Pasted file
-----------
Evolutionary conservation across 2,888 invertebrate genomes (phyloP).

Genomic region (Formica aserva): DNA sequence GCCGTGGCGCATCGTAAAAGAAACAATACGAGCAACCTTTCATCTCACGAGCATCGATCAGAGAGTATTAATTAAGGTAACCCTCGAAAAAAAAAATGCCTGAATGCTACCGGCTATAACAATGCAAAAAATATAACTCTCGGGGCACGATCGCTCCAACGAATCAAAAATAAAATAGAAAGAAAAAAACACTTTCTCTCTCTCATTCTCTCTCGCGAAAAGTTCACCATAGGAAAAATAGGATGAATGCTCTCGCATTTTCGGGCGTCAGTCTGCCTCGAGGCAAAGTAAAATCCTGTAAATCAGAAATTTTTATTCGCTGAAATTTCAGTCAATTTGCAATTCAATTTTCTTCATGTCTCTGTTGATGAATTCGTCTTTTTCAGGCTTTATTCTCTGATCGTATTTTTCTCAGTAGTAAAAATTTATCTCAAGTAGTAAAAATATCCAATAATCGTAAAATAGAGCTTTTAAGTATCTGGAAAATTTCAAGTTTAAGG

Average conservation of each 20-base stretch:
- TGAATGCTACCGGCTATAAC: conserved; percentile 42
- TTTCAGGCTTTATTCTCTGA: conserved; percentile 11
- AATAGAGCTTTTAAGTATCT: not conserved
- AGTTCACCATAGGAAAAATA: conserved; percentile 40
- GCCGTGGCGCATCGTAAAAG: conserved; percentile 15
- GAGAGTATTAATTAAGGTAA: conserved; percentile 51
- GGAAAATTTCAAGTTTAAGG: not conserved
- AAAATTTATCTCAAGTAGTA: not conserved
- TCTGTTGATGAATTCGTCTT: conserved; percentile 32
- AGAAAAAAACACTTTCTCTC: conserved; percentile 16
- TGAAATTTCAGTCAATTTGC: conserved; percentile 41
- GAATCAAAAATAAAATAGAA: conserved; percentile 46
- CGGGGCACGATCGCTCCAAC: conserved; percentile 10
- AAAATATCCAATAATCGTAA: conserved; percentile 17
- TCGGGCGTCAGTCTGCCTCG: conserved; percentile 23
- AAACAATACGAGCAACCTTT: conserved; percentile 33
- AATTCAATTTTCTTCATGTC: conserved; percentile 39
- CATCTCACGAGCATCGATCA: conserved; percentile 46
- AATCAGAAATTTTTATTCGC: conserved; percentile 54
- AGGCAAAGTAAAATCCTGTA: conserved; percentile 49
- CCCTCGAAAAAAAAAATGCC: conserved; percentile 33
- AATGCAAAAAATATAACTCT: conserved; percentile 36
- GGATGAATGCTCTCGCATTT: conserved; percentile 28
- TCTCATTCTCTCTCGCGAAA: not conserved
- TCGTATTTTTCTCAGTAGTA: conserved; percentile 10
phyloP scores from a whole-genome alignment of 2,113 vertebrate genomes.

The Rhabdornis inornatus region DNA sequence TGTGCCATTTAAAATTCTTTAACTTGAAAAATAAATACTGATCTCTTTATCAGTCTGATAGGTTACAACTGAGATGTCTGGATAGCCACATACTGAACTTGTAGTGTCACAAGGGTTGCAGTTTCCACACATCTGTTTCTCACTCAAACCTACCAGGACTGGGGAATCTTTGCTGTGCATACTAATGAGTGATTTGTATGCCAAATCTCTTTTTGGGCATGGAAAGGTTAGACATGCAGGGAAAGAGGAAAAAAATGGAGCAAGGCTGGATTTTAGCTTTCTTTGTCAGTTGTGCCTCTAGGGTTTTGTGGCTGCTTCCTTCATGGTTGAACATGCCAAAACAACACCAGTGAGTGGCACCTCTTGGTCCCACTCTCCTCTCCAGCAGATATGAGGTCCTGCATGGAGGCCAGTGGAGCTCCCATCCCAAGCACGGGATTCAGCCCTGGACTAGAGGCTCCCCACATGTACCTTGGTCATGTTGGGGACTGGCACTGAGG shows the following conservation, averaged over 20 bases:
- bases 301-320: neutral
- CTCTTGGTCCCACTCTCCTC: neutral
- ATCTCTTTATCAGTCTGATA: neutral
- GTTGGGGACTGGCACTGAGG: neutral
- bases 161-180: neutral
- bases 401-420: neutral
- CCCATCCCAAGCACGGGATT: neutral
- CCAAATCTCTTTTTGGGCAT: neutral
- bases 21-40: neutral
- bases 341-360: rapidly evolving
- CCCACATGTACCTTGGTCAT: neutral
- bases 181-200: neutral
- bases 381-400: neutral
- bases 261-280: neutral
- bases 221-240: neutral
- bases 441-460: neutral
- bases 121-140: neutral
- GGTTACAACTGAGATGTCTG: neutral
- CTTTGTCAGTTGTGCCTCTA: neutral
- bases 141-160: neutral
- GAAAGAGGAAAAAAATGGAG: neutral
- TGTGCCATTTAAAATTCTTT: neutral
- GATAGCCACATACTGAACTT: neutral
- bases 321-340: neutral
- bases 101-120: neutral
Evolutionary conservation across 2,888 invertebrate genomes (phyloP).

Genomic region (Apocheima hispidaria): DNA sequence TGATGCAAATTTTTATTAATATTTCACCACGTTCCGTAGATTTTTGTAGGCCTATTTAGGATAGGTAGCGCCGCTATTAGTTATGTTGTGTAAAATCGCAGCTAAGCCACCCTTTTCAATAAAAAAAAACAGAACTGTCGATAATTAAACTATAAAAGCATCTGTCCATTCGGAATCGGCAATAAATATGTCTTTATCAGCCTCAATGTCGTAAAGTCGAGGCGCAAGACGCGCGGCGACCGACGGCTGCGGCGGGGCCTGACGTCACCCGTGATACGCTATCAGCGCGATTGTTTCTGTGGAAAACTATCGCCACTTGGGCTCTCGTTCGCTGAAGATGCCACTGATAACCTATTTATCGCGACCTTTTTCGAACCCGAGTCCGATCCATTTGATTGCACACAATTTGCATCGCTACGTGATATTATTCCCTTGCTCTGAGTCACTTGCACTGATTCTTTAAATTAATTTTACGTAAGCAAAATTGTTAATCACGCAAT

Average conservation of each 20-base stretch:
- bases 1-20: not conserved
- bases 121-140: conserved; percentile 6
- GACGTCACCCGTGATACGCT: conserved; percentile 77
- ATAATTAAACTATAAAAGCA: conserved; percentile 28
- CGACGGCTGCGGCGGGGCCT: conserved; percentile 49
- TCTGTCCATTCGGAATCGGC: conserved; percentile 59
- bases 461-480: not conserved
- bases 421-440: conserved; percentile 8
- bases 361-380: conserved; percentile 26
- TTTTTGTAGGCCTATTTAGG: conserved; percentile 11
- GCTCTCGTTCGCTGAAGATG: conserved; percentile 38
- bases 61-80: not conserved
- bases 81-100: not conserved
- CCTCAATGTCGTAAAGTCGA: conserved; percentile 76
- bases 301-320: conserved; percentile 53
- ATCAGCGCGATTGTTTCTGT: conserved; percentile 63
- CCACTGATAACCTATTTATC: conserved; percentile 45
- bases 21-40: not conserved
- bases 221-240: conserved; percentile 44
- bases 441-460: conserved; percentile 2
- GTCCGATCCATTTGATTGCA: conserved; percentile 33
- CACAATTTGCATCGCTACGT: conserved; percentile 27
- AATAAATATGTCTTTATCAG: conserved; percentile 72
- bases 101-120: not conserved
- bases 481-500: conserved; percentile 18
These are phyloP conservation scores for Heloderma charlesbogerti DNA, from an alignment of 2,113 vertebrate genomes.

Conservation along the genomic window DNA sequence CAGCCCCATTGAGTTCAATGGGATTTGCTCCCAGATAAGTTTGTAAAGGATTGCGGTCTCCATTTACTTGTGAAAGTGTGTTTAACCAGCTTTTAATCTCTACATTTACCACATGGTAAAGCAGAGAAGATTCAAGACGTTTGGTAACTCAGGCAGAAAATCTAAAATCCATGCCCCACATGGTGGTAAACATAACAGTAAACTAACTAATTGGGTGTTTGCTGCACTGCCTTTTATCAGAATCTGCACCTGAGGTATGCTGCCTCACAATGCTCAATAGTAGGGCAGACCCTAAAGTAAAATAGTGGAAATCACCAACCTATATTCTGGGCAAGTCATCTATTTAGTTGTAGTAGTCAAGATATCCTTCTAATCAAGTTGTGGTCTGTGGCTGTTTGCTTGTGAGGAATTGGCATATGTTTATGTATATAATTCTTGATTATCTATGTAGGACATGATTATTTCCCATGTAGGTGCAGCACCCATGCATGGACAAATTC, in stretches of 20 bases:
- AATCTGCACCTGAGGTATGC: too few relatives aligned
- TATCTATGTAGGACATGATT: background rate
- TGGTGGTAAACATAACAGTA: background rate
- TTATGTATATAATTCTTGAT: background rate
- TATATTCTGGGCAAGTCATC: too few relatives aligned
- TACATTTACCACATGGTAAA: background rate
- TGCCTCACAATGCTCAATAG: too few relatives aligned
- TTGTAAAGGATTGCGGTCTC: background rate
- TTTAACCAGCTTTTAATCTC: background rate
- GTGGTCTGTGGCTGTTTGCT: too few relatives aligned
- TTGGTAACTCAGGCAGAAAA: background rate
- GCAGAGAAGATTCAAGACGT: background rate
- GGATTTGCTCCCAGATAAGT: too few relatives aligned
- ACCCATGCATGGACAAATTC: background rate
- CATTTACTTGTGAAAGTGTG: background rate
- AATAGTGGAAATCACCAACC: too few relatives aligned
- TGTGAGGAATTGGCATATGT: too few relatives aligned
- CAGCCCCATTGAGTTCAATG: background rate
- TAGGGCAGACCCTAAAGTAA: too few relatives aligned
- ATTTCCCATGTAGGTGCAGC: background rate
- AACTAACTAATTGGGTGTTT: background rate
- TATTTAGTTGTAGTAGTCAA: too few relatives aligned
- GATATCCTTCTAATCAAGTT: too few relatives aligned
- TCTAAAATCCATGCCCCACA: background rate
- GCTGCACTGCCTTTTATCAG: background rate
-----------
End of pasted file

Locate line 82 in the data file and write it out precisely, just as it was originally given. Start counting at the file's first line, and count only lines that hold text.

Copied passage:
- bases 101-120: not conserved